Bone trauma affects all age groups and occurs most often in the forearm, upper arm, leg, wrist, hip, spine and ribs. It is usually caused by sports injuries, falls, or accidents involving cars or bikes. In athletes, overuse and repetitive motion can place stress on a bone, causing a fracture. Risk of a bone injury is higher in people with conditions such as osteoporosis and diseases such as cancer. Fractures can also be a side effect of medications such as corticosteroids, prescribed to treat issues such as rheumatoid arthritis. SDIP Innovation’s pre-shaped bone implants can potentially be used to treat fractures from any of these causes. They are manufactured in different configurations including wedges, cubes, granules and rods and are designed to fit into the gaps caused by the break, to help the bone strengthen and regenerate as it heals.  

 For more complex cases, such as tumour removal, where the bone defect is unpredictable, the implant offers a new solution. The company provides surgeons with a kit that contains a special dispensing device and a variety of implant shapes and sizes. The surgeon can then innovate during the surgery, to fully shape the implant to meet the patient’s specific bone issue.   

Dr Iman Manavitehrani and Dr Maryam Parviz with Minister for Medical Research, The Hon David Harris.

Encouraging new bone growth 

As scaffolding products have evolved, there has been increased focus on creating a new generation of implants that are regenerative and bioresorbable. This means that the scaffolding material may be infused with special bioactive agents. These stimulate bone generation, to encourage bone cells to regrow to heal the fracture. The implants are then naturally absorbed by the body.  

“Unfortunately, around 90% of bioresorbable bone implants are still partially intact after three years,” says Parviz. “Over time complications such as cysts and inflammation may occur if the metal implants start to break into pieces or move.”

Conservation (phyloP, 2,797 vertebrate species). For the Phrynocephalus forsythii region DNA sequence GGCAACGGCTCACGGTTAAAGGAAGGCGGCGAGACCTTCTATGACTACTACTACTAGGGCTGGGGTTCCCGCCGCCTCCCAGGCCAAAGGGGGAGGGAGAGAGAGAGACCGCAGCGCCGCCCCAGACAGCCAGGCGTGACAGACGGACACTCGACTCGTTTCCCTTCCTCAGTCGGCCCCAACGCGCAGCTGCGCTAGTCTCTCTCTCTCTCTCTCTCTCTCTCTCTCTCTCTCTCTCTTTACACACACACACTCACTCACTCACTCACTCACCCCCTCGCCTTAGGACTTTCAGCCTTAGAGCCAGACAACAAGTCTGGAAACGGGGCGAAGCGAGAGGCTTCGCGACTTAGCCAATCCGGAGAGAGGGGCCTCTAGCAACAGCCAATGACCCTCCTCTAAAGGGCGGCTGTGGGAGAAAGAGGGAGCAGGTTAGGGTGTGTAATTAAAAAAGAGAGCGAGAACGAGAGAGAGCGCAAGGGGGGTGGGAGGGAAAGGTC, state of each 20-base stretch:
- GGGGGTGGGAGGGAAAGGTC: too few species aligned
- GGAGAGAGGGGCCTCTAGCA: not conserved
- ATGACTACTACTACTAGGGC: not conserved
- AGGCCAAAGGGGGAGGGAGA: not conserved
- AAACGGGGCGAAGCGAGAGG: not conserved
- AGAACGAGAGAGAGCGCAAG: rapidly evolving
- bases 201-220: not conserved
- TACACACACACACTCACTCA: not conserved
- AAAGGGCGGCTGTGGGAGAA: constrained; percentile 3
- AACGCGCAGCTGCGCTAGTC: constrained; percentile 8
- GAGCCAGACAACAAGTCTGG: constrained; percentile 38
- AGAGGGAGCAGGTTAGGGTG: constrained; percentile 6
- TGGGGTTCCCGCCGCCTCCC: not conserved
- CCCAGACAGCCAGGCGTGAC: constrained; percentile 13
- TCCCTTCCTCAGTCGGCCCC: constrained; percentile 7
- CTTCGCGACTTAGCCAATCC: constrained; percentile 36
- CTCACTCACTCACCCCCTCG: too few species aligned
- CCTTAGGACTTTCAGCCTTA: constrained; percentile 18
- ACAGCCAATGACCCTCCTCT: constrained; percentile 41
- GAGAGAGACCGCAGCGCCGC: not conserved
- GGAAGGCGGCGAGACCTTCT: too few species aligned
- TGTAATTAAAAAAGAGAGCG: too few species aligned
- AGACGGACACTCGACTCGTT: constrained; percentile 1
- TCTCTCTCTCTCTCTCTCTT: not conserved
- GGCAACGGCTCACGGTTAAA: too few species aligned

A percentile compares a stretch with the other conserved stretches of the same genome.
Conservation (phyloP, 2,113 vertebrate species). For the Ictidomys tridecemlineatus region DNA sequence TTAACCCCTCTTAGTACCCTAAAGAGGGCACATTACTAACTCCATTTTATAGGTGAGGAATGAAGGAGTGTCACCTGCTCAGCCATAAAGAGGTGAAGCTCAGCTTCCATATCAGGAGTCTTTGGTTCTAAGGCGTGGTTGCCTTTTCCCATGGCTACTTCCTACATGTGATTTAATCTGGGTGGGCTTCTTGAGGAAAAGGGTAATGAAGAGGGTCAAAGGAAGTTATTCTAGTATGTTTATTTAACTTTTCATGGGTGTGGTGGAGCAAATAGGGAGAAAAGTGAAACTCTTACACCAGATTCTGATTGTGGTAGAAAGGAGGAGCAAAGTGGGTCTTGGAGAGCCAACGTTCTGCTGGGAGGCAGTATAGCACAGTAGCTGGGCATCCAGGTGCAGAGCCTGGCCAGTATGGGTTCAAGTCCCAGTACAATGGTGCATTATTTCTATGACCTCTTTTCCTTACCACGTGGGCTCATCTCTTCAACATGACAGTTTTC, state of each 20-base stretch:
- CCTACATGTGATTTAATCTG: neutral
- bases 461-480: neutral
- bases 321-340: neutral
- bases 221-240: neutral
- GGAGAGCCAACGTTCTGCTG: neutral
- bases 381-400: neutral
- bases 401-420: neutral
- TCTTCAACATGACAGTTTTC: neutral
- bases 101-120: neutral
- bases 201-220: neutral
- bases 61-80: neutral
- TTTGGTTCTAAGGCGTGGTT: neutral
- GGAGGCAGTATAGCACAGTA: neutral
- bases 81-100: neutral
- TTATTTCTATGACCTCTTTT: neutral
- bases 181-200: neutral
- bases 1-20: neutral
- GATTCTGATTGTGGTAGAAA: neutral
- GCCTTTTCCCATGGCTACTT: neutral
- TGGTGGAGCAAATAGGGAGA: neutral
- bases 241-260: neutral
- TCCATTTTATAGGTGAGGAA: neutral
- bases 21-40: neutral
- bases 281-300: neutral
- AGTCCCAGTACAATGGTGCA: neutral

By comparison, studies indicate that JAZBI™ is fully broken down by the body, which means it leaves no residue behind.  

The benefits of biodegradable bone scaffolding  

This new scaffolding technology will help lessen surgery time and lower hospital costs. “The JAZBI™ Delivery Kit aims to provide patient-specific filler in less than three minutes, which can potentially reduce surgery time by 15 to 20 minutes, and remove a huge burden from the health care system,” Parviz explains. The device softens the filler so it can be easily moulded into the bone defect, and within a matter of minutes, it hardens to strengthen and fortify the bone.  

“Our vision is to develop safe and natural implants that enable surgeons greater control and the ability to customise the bone fillers in real time in the operating room to precisely match the patient’s unique needs,” Parviz points out. This is a win-win for both patients and their specialists. 

Updated 4 months ago